A Breakdown of How Your Local Government Operates
City governments provide many services to their citizens. They fight fires, solve crimes, pick up household garbage and repair potholes just to name a few things.
They accomplish these tasks by employing individuals to perform specific job functions. No matter what the size of a city government, it needs people in charge who have the authority to set a vision, make big decisions and direct how vision and decisions are to be implemented.
Citizens do not have the time to study an issue and cast a ballot each time a decision needs to be made, so citizens elect mayors and city council members to represent their interests in city matters. These elected people are charged to act in accordance with the authority provided to their offices.
How a Council-Manager Gets Elected
Who exactly is in charge depends on which form of government a city organizes itself under. The form dictates which elected and appointed offices must be filled and how the individuals holding those offices interact with one another. The two most common forms of city government are the council-manager and strong mayor systems.
In the council-manager form of government, the city council members are elected by the citizens. The members can be elected by districts, at large or in some combination of the two. The city council adopts and amends local ordinances within the boundaries of state law and the city’s founding document usually called the city charter.
Duties of the Mayor and City Manager
The mayor is most often directly elected by the citizens, but the process of choosing a mayor varies from city to city. The mayor presides over the city council, but other than some ceremonial duties, the mayor has little or no more power than any other council member. The city council hires a city manager to make the day-to-day decisions and direct city staff. The manager advises the council on big decisions, but those decisions are ultimately made by the council. Local voters hold council members accountable for those decisions.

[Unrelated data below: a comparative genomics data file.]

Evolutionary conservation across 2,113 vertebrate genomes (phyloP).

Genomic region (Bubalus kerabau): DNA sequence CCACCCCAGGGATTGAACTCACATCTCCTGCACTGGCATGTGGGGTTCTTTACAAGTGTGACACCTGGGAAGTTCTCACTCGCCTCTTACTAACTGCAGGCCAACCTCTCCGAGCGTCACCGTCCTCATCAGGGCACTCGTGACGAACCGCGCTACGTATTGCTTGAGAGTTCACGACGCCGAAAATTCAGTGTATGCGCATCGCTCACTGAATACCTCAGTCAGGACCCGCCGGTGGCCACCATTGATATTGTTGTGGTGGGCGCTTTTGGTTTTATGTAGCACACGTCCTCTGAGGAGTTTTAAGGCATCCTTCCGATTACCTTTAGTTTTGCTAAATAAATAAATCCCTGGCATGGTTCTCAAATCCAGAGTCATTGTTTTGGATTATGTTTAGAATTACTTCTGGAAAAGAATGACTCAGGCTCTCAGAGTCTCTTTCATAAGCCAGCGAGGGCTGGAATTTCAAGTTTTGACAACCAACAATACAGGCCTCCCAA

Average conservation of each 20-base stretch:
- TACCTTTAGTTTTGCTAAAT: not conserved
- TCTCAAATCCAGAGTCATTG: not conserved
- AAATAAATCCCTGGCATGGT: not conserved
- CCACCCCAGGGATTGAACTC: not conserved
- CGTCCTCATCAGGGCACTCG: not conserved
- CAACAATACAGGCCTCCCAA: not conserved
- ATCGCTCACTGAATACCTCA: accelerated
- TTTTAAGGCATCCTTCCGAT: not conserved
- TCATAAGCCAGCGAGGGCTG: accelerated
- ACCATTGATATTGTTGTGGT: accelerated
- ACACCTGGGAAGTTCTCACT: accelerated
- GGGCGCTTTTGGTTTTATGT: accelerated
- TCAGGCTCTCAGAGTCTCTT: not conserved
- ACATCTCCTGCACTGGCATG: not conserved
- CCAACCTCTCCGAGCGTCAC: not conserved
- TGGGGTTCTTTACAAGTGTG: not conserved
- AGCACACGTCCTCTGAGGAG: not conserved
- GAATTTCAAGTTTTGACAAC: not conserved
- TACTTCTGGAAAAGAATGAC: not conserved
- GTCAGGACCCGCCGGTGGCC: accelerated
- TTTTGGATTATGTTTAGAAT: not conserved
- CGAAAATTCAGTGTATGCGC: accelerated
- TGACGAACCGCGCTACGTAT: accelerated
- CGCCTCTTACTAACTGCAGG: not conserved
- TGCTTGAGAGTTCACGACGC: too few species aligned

In the strong mayor form of government, the city council still makes the big decision; however, the mayor is a much more influential figure. City manager positions do not exist in strong mayor cities. Like the city manager in the council-manager system, the mayor makes day-to-day decisions and oversees city staff. But unlike the mayor in the council-manager system, the mayor in a strong mayor system has more power than an individual council member. In some cities, the mayor has veto power over council decisions.
A mayor may choose to appoint a deputy mayor to handle internal issues while the mayor focuses on politics and external affairs. If the mayor aligns all or most city staff under the deputy mayor, the deputy mayor functions much like a city manager.
The Role of Voters
Voters are ultimately in charge in either form of government. Elected and appointed officials must be cognizant of the city’s political environment. Failing to predict the political fallout from decisions accurately can bring a quick end to an elected official’s time in office or a city manager’s tenure in a particular city.
Department heads feel the political implications of a city’s form of government. These directors either report to the city manager in the council-manager system or the mayor in the strong mayor system. While city managers keep politics in mind, they are public administrators by profession and therefore tend to have a better understanding of operational issues and can better advise their direct reports on handling operational problems.
Lower level staff may not notice a difference since their primary objective is to keep their immediate supervisors satisfied. Who is in charge becomes a much more subjective issue the lower down the organizational chart. The parks and recreation director certainly know the city’s power structure, but a recreation coordinator may have no idea how the wheels of local government turn.